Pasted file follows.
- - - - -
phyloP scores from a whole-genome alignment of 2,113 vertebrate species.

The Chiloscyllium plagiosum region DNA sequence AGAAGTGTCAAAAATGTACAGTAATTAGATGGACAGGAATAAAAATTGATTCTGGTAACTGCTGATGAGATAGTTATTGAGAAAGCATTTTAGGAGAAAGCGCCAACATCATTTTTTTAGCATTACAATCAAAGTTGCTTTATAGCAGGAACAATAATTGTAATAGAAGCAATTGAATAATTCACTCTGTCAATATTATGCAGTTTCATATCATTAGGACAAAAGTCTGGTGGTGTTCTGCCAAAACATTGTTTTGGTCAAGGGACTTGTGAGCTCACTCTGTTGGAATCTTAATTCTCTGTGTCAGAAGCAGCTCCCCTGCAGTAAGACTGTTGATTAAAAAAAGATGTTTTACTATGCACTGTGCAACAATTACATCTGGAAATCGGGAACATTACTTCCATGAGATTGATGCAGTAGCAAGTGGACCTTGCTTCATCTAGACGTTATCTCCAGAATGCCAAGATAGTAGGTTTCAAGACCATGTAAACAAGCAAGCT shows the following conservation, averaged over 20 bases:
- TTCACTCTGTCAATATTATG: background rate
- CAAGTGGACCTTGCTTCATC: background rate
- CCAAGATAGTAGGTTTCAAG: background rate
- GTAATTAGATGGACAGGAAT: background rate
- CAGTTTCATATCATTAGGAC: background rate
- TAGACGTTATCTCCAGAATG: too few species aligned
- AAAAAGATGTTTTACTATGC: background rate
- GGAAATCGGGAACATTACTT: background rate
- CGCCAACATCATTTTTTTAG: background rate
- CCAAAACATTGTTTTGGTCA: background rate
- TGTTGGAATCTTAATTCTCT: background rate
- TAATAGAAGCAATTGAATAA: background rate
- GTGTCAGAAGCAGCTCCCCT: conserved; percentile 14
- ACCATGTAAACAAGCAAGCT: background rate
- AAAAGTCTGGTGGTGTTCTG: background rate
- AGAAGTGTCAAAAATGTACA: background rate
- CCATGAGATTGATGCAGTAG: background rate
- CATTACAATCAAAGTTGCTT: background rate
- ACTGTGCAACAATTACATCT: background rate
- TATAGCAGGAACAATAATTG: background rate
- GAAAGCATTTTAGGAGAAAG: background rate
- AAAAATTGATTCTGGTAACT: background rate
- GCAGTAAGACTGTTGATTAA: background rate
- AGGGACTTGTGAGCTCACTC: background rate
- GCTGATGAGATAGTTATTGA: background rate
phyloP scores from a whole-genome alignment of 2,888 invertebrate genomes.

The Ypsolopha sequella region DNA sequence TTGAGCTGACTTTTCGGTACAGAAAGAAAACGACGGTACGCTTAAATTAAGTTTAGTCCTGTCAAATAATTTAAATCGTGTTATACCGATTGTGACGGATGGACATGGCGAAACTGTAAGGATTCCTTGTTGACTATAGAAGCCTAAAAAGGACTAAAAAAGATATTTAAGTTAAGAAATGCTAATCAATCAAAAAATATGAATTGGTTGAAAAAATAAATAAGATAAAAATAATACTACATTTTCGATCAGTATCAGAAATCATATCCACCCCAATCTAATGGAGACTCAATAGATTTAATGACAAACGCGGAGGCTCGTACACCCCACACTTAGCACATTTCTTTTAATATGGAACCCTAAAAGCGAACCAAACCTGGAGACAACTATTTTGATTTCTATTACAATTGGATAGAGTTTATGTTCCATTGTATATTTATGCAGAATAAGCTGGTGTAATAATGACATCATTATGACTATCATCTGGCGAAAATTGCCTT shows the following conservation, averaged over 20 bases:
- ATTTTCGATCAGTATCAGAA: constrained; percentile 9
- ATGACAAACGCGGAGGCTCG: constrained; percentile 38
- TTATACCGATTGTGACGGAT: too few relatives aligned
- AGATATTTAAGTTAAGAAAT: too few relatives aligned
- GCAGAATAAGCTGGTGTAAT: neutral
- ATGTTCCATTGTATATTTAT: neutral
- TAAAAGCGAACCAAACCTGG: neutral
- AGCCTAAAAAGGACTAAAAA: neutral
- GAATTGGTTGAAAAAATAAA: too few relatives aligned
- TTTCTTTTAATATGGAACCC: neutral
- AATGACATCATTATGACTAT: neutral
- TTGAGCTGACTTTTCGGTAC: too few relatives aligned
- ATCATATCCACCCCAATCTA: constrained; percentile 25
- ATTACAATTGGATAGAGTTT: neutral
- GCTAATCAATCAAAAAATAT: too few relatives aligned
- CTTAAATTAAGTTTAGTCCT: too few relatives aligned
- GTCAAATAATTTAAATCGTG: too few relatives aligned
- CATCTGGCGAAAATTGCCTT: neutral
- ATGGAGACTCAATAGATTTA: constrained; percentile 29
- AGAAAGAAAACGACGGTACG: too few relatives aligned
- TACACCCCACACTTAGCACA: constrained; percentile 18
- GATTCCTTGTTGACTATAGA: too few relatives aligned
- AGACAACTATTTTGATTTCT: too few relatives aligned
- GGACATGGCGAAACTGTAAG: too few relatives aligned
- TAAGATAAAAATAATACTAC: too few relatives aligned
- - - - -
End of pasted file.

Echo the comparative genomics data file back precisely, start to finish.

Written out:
phyloP scores from a whole-genome alignment of 2,113 vertebrate species.

The Chiloscyllium plagiosum region DNA sequence AGAAGTGTCAAAAATGTACAGTAATTAGATGGACAGGAATAAAAATTGATTCTGGTAACTGCTGATGAGATAGTTATTGAGAAAGCATTTTAGGAGAAAGCGCCAACATCATTTTTTTAGCATTACAATCAAAGTTGCTTTATAGCAGGAACAATAATTGTAATAGAAGCAATTGAATAATTCACTCTGTCAATATTATGCAGTTTCATATCATTAGGACAAAAGTCTGGTGGTGTTCTGCCAAAACATTGTTTTGGTCAAGGGACTTGTGAGCTCACTCTGTTGGAATCTTAATTCTCTGTGTCAGAAGCAGCTCCCCTGCAGTAAGACTGTTGATTAAAAAAAGATGTTTTACTATGCACTGTGCAACAATTACATCTGGAAATCGGGAACATTACTTCCATGAGATTGATGCAGTAGCAAGTGGACCTTGCTTCATCTAGACGTTATCTCCAGAATGCCAAGATAGTAGGTTTCAAGACCATGTAAACAAGCAAGCT shows the following conservation, averaged over 20 bases:
- TTCACTCTGTCAATATTATG: background rate
- CAAGTGGACCTTGCTTCATC: background rate
- CCAAGATAGTAGGTTTCAAG: background rate
- GTAATTAGATGGACAGGAAT: background rate
- CAGTTTCATATCATTAGGAC: background rate
- TAGACGTTATCTCCAGAATG: too few species aligned
- AAAAAGATGTTTTACTATGC: background rate
- GGAAATCGGGAACATTACTT: background rate
- CGCCAACATCATTTTTTTAG: background rate
- CCAAAACATTGTTTTGGTCA: background rate
- TGTTGGAATCTTAATTCTCT: background rate
- TAATAGAAGCAATTGAATAA: background rate
- GTGTCAGAAGCAGCTCCCCT: conserved; percentile 14
- ACCATGTAAACAAGCAAGCT: background rate
- AAAAGTCTGGTGGTGTTCTG: background rate
- AGAAGTGTCAAAAATGTACA: background rate
- CCATGAGATTGATGCAGTAG: background rate
- CATTACAATCAAAGTTGCTT: background rate
- ACTGTGCAACAATTACATCT: background rate
- TATAGCAGGAACAATAATTG: background rate
- GAAAGCATTTTAGGAGAAAG: background rate
- AAAAATTGATTCTGGTAACT: background rate
- GCAGTAAGACTGTTGATTAA: background rate
- AGGGACTTGTGAGCTCACTC: background rate
- GCTGATGAGATAGTTATTGA: background rate
phyloP scores from a whole-genome alignment of 2,888 invertebrate genomes.

The Ypsolopha sequella region DNA sequence TTGAGCTGACTTTTCGGTACAGAAAGAAAACGACGGTACGCTTAAATTAAGTTTAGTCCTGTCAAATAATTTAAATCGTGTTATACCGATTGTGACGGATGGACATGGCGAAACTGTAAGGATTCCTTGTTGACTATAGAAGCCTAAAAAGGACTAAAAAAGATATTTAAGTTAAGAAATGCTAATCAATCAAAAAATATGAATTGGTTGAAAAAATAAATAAGATAAAAATAATACTACATTTTCGATCAGTATCAGAAATCATATCCACCCCAATCTAATGGAGACTCAATAGATTTAATGACAAACGCGGAGGCTCGTACACCCCACACTTAGCACATTTCTTTTAATATGGAACCCTAAAAGCGAACCAAACCTGGAGACAACTATTTTGATTTCTATTACAATTGGATAGAGTTTATGTTCCATTGTATATTTATGCAGAATAAGCTGGTGTAATAATGACATCATTATGACTATCATCTGGCGAAAATTGCCTT shows the following conservation, averaged over 20 bases:
- ATTTTCGATCAGTATCAGAA: constrained; percentile 9
- ATGACAAACGCGGAGGCTCG: constrained; percentile 38
- TTATACCGATTGTGACGGAT: too few relatives aligned
- AGATATTTAAGTTAAGAAAT: too few relatives aligned
- GCAGAATAAGCTGGTGTAAT: neutral
- ATGTTCCATTGTATATTTAT: neutral
- TAAAAGCGAACCAAACCTGG: neutral
- AGCCTAAAAAGGACTAAAAA: neutral
- GAATTGGTTGAAAAAATAAA: too few relatives aligned
- TTTCTTTTAATATGGAACCC: neutral
- AATGACATCATTATGACTAT: neutral
- TTGAGCTGACTTTTCGGTAC: too few relatives aligned
- ATCATATCCACCCCAATCTA: constrained; percentile 25
- ATTACAATTGGATAGAGTTT: neutral
- GCTAATCAATCAAAAAATAT: too few relatives aligned
- CTTAAATTAAGTTTAGTCCT: too few relatives aligned
- GTCAAATAATTTAAATCGTG: too few relatives aligned
- CATCTGGCGAAAATTGCCTT: neutral
- ATGGAGACTCAATAGATTTA: constrained; percentile 29
- AGAAAGAAAACGACGGTACG: too few relatives aligned
- TACACCCCACACTTAGCACA: constrained; percentile 18
- GATTCCTTGTTGACTATAGA: too few relatives aligned
- AGACAACTATTTTGATTTCT: too few relatives aligned
- GGACATGGCGAAACTGTAAG: too few relatives aligned
- TAAGATAAAAATAATACTAC: too few relatives aligned